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This was the last lot of card I bought from artdiscount.co.uk/, cost in 2018 about £30 for 5 sheets just under A1 size.  Should last me for years!

 

 

E56B69D1-0781-4288-8BDF-4705522C7E86_1_105_c.thumb.jpeg.3cc62e7dd224d255f5bcebc509667451.jpeg

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1 hour ago, Theo said:

I use a set of punches I made to fit into a small hand press.

Is that the eyelet machine? I have bought that hand press as well with the purpose of making pads instead of using a mallet but I can’t quite find the right way of doing so. 

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21 hours ago, Theo said:

Your punch definitely needs sharpening.  If you know someone with a Tormek grinding wheel you could improve it.

I punch onto a plastic block sold as a kitchen chopping board.  It's cheap and effective.  I use a set of punches I made to fit into a small hand press.

I get my clicker and arch punches from a die company and the cutting pad material they supply is similar to the plastic cutting board material though a little tougher.  It preserves the punch sharpness.  Once it gets too chewed up on the surface, you can take a skim cut off the surface on a small portable  planer often found in small wood shops to resurface it.  It comes a little thicker than 1 cm, so you can resurface it a number if times before it needs to be discarded.  Whatever surface you were punching in has sure wrecked that punch!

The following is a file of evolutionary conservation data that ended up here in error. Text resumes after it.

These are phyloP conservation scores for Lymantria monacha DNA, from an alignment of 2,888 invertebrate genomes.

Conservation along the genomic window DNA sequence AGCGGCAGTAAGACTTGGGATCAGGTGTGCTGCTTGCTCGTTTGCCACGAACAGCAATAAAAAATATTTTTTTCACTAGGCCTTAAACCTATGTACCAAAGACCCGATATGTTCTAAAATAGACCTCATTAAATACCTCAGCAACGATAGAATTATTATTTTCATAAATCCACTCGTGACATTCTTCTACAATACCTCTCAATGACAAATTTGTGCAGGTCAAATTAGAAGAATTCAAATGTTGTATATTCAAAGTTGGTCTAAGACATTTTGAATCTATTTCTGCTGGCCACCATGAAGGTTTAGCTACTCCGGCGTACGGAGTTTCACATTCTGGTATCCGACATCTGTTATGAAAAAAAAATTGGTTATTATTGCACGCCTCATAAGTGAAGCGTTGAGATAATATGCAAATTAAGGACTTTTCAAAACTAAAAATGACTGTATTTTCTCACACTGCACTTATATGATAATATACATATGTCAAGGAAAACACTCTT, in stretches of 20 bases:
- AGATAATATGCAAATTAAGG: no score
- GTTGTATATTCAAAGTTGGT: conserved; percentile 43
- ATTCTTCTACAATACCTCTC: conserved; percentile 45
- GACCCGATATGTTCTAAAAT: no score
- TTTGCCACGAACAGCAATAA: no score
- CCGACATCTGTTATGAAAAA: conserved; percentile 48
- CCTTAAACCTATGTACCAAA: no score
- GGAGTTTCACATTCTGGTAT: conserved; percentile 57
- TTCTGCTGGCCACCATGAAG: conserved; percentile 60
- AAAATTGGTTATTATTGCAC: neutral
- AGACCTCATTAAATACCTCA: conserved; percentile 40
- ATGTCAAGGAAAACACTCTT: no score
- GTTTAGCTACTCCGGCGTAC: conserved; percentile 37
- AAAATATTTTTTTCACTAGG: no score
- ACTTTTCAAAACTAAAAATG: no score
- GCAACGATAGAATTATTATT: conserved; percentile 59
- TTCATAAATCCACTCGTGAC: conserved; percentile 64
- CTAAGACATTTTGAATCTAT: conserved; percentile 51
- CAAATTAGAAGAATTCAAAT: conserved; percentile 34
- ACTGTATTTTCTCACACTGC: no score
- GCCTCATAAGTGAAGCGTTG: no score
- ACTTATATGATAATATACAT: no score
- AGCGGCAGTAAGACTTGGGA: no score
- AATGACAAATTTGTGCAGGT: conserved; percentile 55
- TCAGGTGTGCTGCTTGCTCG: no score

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It was definitely the wrecked wad punch that was causing the problem. Just gave it a good sharp with the dremel and happy days! :) (Photo shows the original ones, dodgy attempt, and final attempt). I’m wondering if pads shrink with age?

 

image.jpg

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  • 10 months later...

Reviving this old thread...

I’m still trying to find the leather used for making concertina valves...the white stippled stuff. It’s lighter, thicker but springier than accordion valve leather. I might be able to get some samples from Russells, but on page 4 of their catalogue they have various leathers. 
‘Sueded Persian Pallets' sounds promising....but then so do a few of the other descriptions. I was put onto Russells by an organ builder. Didn’t think at the time to inspect his collection of leather...

https://www.russels.com/files/resources/specialist-leathers.pdf

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  • 3 weeks later...

If the leather is actually white and not very light blue grey, it is probably alum tanned or tawed.  It was commonly used in concertinas in the past and you’ll find many vintage concertinas of good quality that used it.  It has the benefit of being quite springy for its thickness without being stiff or heavy.  The big problem with it is that over time, it corrodes the brass of the reed shoes next to it.  I discovered this on one of my instruments back for tuning after about 10 years and noticed the corrosion only on the reeds next to this kind of valve.  Haven’t used it since.  Here’s a pic of a Wheatstone tenor reed pan with the original white valves.  You can see the corrosion primarily next to the valves, but spreading a bit from there.

D6A6E18A-20A8-4691-8DB6-38F15DDB7F69.jpeg